The solar industry is a classic California success story. The state’s early and consistent support of technology to harness the sun’s energy led to the development of innovative business structures that help maximize solar deployment. This enabled hundreds of California solar companies to grow and provide customers with a cheaper, cleaner alternative that helps meet our ambitious clean energy goals.
Today, California is reaping the benefits. The state’s solar industry employs 54,000 people -- more than the state’s five largest utilities combined. These solar jobs can be found in every corner of the state because each home, school, and business that goes solar must by definition be installed locally.
This success story is not an accident. It is the result of California making bold, smart policy choices. Twenty years ago, the state enacted net energy metering, which requires the utility to spin a customer’s electric meter backwards when their solar system is sending surplus power to the grid. Net metering has become one of the most successful job-creating public policies of the past two decades, and has been adopted by 43 other states. (What we may not have fully appreciated when net metering was implemented in 1995 was that the solar technology we planned to install across the state would require practically no water at any point of its lifecycle.)
While net metering is the foundation of every thriving rooftop solar industry in the United States, last week California’s three largest utilities -- Southern California Edison, Pacific Gas & Electric, and San Diego Gas & Electric -- filed proposals at the California Public Utilities Commission to end net metering. To understand the consequences of what they’ve proposed, we need look no further than Arizona.
In February, the board of Arizona’s second-largest utility -- the Salt River Project (SRP) -- voted to impose “demand charges” and other fees that discriminate against residential solar customers, over the objections of the solar industry, just as the California utilities have proposed to do.
Within a month, rooftop solar adoption in SRP territory fell by 96 percent. The utility maintained its monopoly, while the solar industry was virtually banned by utility fiat. As an unregulated utility answerable to no one, SRP was able to do exactly what was in its own interests, and it didn’t hesitate to cause damage to the local economy to serve those interests.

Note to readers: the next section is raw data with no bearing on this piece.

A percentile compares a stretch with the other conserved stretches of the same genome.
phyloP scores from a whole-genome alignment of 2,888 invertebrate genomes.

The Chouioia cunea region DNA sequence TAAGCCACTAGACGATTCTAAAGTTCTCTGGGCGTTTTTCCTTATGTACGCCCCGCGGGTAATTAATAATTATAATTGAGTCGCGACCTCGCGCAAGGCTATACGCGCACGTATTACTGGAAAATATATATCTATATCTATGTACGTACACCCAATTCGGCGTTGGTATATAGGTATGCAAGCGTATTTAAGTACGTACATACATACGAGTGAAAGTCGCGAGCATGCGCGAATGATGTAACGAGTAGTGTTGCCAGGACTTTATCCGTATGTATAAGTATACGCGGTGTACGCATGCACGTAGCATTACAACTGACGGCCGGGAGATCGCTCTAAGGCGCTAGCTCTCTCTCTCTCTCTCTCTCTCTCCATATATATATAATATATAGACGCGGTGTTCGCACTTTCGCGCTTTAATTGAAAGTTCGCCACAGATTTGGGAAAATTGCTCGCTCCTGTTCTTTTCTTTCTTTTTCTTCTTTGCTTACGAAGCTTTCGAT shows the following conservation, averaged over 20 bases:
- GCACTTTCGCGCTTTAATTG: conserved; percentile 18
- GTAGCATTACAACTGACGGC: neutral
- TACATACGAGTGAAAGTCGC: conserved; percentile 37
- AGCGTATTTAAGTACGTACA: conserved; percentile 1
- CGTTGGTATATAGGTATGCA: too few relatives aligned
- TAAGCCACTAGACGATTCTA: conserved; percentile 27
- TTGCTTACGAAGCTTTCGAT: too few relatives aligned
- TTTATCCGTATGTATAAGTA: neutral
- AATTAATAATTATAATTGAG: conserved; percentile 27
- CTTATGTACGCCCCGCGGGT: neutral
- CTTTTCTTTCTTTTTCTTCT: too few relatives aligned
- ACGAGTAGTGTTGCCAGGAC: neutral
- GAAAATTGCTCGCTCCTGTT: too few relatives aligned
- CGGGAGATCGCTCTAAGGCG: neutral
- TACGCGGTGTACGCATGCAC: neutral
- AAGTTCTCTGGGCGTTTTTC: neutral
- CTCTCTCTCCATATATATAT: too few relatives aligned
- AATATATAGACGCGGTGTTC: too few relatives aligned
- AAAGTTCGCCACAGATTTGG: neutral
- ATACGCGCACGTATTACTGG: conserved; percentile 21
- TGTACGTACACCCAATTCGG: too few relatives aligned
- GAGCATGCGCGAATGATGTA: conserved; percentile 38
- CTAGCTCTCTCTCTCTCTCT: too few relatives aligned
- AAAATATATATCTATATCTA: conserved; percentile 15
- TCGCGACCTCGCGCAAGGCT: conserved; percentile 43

Like SRP, California utilities now propose to implement punitive demand charges on new solar customers, and deny them full bill credit through net metering. No state with a thriving rooftop solar industry has adopted residential demand charges or failed to guarantee solar customers full bill credit through net metering.
Unfortunately, the utilities’ latest action is part of a 20-year pattern: nearly all of the smart clean-energy policy choices California has enacted have been opposed at some key point by the largest utilities, from increasing the renewable portfolio standard to establishing community choice aggregation. They also fought net metering from its inception. In a 1995 letter, PG&E opposed net metering legislation, apparently because rooftop solar requires less costly utility infrastructure to deliver local energy. In 2000, utilities said that allowing a net-metering cap above 0.5 percent would cause devastation. Though the sky didn’t fall, utilities fought the cap with the same arguments at 2.5 percent, and then again at 5 percent, 10 times the amount they’d first cried wolf about.
Meanwhile, utility profits continue to increase. The net earnings of California’s three largest utilities increased an average of 21 percent last year. They could do what any other business would do when faced with competition: improve efficiency, reduce their costs, and offer a better product. Instead, they try to crush rooftop solar through government regulatory changes.
Two years ago, the legislature passed a bill directing the CPUC to ensure “total benefits…to all customers and the electrical system are approximately equal to total costs” when it develops the new program for rooftop solar. Total benefits, not partial benefits. The utilities are pushing the CPUC staff to not include all the benefits, however, in order to gain approval of their proposals to end net metering for new customers.
It comes back to choices. If the utilities’ proposals to end net metering are approved, the state will signal that the industry it has helped build, that is immensely popular and employs tens of thousands of people across the state, may be ended for the benefit of monopoly utilities. Our leaders can make the right choices. The next chapter of this success story lies in their hands.
Lyndon Rive is the CEO and co-founder of SolarCity.